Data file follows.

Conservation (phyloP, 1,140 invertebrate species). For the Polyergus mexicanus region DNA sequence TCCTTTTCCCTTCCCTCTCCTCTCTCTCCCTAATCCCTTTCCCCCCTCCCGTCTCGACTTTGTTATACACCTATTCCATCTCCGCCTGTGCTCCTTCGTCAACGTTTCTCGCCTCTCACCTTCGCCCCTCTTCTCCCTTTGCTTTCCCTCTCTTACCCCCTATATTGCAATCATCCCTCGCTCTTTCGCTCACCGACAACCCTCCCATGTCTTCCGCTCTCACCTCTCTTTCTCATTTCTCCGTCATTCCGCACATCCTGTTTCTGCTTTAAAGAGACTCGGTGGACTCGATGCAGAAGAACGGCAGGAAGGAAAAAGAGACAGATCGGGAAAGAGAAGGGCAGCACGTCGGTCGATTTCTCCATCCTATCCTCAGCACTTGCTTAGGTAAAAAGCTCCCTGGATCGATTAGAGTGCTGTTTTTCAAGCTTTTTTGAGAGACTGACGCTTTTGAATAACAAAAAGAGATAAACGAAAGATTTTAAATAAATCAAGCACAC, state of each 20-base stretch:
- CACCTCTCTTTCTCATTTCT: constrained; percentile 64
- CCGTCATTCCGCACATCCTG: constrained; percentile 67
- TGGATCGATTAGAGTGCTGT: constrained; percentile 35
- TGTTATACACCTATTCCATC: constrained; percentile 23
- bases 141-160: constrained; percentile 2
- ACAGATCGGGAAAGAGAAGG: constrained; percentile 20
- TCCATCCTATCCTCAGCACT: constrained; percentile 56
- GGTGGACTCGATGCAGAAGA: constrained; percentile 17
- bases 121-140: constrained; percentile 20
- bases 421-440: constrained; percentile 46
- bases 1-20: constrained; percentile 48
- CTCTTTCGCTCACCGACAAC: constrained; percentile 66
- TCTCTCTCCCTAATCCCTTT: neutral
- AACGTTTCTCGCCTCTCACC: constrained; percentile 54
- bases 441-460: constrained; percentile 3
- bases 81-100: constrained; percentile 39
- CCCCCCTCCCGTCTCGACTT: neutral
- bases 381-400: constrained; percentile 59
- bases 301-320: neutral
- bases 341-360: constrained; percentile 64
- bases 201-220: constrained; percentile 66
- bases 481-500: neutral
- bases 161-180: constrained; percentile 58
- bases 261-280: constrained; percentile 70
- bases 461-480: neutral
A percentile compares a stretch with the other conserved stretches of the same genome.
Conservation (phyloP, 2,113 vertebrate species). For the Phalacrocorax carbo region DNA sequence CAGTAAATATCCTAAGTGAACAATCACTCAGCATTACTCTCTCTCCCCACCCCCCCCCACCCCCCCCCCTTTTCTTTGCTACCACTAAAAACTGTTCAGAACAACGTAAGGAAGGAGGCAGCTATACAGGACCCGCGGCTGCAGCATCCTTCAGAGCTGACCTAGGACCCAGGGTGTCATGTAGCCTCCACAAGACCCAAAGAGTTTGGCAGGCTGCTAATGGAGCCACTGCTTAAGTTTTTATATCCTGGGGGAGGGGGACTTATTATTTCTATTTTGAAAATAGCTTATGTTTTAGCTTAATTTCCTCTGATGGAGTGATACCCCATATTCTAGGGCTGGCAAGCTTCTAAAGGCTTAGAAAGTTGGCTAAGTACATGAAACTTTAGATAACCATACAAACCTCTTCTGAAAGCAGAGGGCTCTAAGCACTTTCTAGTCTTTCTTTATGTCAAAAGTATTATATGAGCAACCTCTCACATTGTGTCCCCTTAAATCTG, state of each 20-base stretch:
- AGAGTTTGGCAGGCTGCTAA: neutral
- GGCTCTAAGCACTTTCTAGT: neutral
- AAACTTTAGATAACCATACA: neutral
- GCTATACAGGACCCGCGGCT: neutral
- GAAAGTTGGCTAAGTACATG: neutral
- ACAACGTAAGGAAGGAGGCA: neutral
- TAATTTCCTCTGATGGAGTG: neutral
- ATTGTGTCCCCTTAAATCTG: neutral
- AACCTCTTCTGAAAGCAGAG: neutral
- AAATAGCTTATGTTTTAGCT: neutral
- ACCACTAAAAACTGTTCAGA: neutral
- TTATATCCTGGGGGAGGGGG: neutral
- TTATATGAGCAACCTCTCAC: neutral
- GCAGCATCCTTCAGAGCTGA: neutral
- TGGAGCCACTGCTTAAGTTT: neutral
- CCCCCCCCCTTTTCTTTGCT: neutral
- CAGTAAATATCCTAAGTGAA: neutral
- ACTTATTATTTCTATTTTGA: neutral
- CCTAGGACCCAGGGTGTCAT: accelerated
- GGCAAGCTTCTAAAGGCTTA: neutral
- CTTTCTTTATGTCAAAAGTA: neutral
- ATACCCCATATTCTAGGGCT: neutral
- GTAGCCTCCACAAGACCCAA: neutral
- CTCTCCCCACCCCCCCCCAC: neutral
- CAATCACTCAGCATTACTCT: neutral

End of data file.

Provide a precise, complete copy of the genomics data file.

Conservation (phyloP, 1,140 invertebrate species). For the Polyergus mexicanus region DNA sequence TCCTTTTCCCTTCCCTCTCCTCTCTCTCCCTAATCCCTTTCCCCCCTCCCGTCTCGACTTTGTTATACACCTATTCCATCTCCGCCTGTGCTCCTTCGTCAACGTTTCTCGCCTCTCACCTTCGCCCCTCTTCTCCCTTTGCTTTCCCTCTCTTACCCCCTATATTGCAATCATCCCTCGCTCTTTCGCTCACCGACAACCCTCCCATGTCTTCCGCTCTCACCTCTCTTTCTCATTTCTCCGTCATTCCGCACATCCTGTTTCTGCTTTAAAGAGACTCGGTGGACTCGATGCAGAAGAACGGCAGGAAGGAAAAAGAGACAGATCGGGAAAGAGAAGGGCAGCACGTCGGTCGATTTCTCCATCCTATCCTCAGCACTTGCTTAGGTAAAAAGCTCCCTGGATCGATTAGAGTGCTGTTTTTCAAGCTTTTTTGAGAGACTGACGCTTTTGAATAACAAAAAGAGATAAACGAAAGATTTTAAATAAATCAAGCACAC, state of each 20-base stretch:
- CACCTCTCTTTCTCATTTCT: constrained; percentile 64
- CCGTCATTCCGCACATCCTG: constrained; percentile 67
- TGGATCGATTAGAGTGCTGT: constrained; percentile 35
- TGTTATACACCTATTCCATC: constrained; percentile 23
- bases 141-160: constrained; percentile 2
- ACAGATCGGGAAAGAGAAGG: constrained; percentile 20
- TCCATCCTATCCTCAGCACT: constrained; percentile 56
- GGTGGACTCGATGCAGAAGA: constrained; percentile 17
- bases 121-140: constrained; percentile 20
- bases 421-440: constrained; percentile 46
- bases 1-20: constrained; percentile 48
- CTCTTTCGCTCACCGACAAC: constrained; percentile 66
- TCTCTCTCCCTAATCCCTTT: neutral
- AACGTTTCTCGCCTCTCACC: constrained; percentile 54
- bases 441-460: constrained; percentile 3
- bases 81-100: constrained; percentile 39
- CCCCCCTCCCGTCTCGACTT: neutral
- bases 381-400: constrained; percentile 59
- bases 301-320: neutral
- bases 341-360: constrained; percentile 64
- bases 201-220: constrained; percentile 66
- bases 481-500: neutral
- bases 161-180: constrained; percentile 58
- bases 261-280: constrained; percentile 70
- bases 461-480: neutral
A percentile compares a stretch with the other conserved stretches of the same genome.
Conservation (phyloP, 2,113 vertebrate species). For the Phalacrocorax carbo region DNA sequence CAGTAAATATCCTAAGTGAACAATCACTCAGCATTACTCTCTCTCCCCACCCCCCCCCACCCCCCCCCCTTTTCTTTGCTACCACTAAAAACTGTTCAGAACAACGTAAGGAAGGAGGCAGCTATACAGGACCCGCGGCTGCAGCATCCTTCAGAGCTGACCTAGGACCCAGGGTGTCATGTAGCCTCCACAAGACCCAAAGAGTTTGGCAGGCTGCTAATGGAGCCACTGCTTAAGTTTTTATATCCTGGGGGAGGGGGACTTATTATTTCTATTTTGAAAATAGCTTATGTTTTAGCTTAATTTCCTCTGATGGAGTGATACCCCATATTCTAGGGCTGGCAAGCTTCTAAAGGCTTAGAAAGTTGGCTAAGTACATGAAACTTTAGATAACCATACAAACCTCTTCTGAAAGCAGAGGGCTCTAAGCACTTTCTAGTCTTTCTTTATGTCAAAAGTATTATATGAGCAACCTCTCACATTGTGTCCCCTTAAATCTG, state of each 20-base stretch:
- AGAGTTTGGCAGGCTGCTAA: neutral
- GGCTCTAAGCACTTTCTAGT: neutral
- AAACTTTAGATAACCATACA: neutral
- GCTATACAGGACCCGCGGCT: neutral
- GAAAGTTGGCTAAGTACATG: neutral
- ACAACGTAAGGAAGGAGGCA: neutral
- TAATTTCCTCTGATGGAGTG: neutral
- ATTGTGTCCCCTTAAATCTG: neutral
- AACCTCTTCTGAAAGCAGAG: neutral
- AAATAGCTTATGTTTTAGCT: neutral
- ACCACTAAAAACTGTTCAGA: neutral
- TTATATCCTGGGGGAGGGGG: neutral
- TTATATGAGCAACCTCTCAC: neutral
- GCAGCATCCTTCAGAGCTGA: neutral
- TGGAGCCACTGCTTAAGTTT: neutral
- CCCCCCCCCTTTTCTTTGCT: neutral
- CAGTAAATATCCTAAGTGAA: neutral
- ACTTATTATTTCTATTTTGA: neutral
- CCTAGGACCCAGGGTGTCAT: accelerated
- GGCAAGCTTCTAAAGGCTTA: neutral
- CTTTCTTTATGTCAAAAGTA: neutral
- ATACCCCATATTCTAGGGCT: neutral
- GTAGCCTCCACAAGACCCAA: neutral
- CTCTCCCCACCCCCCCCCAC: neutral
- CAATCACTCAGCATTACTCT: neutral